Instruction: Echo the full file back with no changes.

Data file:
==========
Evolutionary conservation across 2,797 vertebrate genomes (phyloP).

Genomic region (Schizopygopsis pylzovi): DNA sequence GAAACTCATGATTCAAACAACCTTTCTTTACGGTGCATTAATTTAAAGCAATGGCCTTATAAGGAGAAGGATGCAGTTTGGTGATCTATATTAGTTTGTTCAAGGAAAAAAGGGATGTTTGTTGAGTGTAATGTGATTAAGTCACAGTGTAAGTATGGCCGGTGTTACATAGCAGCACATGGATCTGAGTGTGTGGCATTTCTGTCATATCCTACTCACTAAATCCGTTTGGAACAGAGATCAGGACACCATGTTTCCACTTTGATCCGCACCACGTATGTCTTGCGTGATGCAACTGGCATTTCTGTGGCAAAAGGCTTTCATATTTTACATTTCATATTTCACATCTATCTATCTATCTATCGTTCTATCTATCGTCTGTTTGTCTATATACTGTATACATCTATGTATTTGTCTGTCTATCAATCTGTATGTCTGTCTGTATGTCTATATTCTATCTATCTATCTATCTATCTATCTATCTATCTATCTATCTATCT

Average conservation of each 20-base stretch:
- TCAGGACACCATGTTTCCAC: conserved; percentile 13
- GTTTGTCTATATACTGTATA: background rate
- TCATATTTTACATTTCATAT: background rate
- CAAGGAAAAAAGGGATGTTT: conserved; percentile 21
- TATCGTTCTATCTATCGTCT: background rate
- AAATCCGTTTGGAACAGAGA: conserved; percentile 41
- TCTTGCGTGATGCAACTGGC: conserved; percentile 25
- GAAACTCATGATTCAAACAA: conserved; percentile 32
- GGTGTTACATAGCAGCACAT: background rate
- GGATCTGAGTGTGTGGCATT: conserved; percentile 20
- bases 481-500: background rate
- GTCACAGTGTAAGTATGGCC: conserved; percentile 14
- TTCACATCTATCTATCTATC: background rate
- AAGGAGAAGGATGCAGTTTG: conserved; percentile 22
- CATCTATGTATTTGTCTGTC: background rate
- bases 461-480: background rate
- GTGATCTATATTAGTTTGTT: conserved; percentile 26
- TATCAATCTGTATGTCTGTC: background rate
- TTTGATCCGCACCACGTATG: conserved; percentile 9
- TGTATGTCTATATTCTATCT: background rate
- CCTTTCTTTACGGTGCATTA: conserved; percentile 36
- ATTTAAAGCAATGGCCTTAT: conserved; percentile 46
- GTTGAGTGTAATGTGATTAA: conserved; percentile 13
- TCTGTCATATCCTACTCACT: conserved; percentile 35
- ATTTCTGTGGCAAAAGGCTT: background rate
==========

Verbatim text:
Evolutionary conservation across 2,797 vertebrate genomes (phyloP).

Genomic region (Schizopygopsis pylzovi): DNA sequence GAAACTCATGATTCAAACAACCTTTCTTTACGGTGCATTAATTTAAAGCAATGGCCTTATAAGGAGAAGGATGCAGTTTGGTGATCTATATTAGTTTGTTCAAGGAAAAAAGGGATGTTTGTTGAGTGTAATGTGATTAAGTCACAGTGTAAGTATGGCCGGTGTTACATAGCAGCACATGGATCTGAGTGTGTGGCATTTCTGTCATATCCTACTCACTAAATCCGTTTGGAACAGAGATCAGGACACCATGTTTCCACTTTGATCCGCACCACGTATGTCTTGCGTGATGCAACTGGCATTTCTGTGGCAAAAGGCTTTCATATTTTACATTTCATATTTCACATCTATCTATCTATCTATCGTTCTATCTATCGTCTGTTTGTCTATATACTGTATACATCTATGTATTTGTCTGTCTATCAATCTGTATGTCTGTCTGTATGTCTATATTCTATCTATCTATCTATCTATCTATCTATCTATCTATCTATCTATCT

Average conservation of each 20-base stretch:
- TCAGGACACCATGTTTCCAC: conserved; percentile 13
- GTTTGTCTATATACTGTATA: background rate
- TCATATTTTACATTTCATAT: background rate
- CAAGGAAAAAAGGGATGTTT: conserved; percentile 21
- TATCGTTCTATCTATCGTCT: background rate
- AAATCCGTTTGGAACAGAGA: conserved; percentile 41
- TCTTGCGTGATGCAACTGGC: conserved; percentile 25
- GAAACTCATGATTCAAACAA: conserved; percentile 32
- GGTGTTACATAGCAGCACAT: background rate
- GGATCTGAGTGTGTGGCATT: conserved; percentile 20
- bases 481-500: background rate
- GTCACAGTGTAAGTATGGCC: conserved; percentile 14
- TTCACATCTATCTATCTATC: background rate
- AAGGAGAAGGATGCAGTTTG: conserved; percentile 22
- CATCTATGTATTTGTCTGTC: background rate
- bases 461-480: background rate
- GTGATCTATATTAGTTTGTT: conserved; percentile 26
- TATCAATCTGTATGTCTGTC: background rate
- TTTGATCCGCACCACGTATG: conserved; percentile 9
- TGTATGTCTATATTCTATCT: background rate
- CCTTTCTTTACGGTGCATTA: conserved; percentile 36
- ATTTAAAGCAATGGCCTTAT: conserved; percentile 46
- GTTGAGTGTAATGTGATTAA: conserved; percentile 13
- TCTGTCATATCCTACTCACT: conserved; percentile 35
- ATTTCTGTGGCAAAAGGCTT: background rate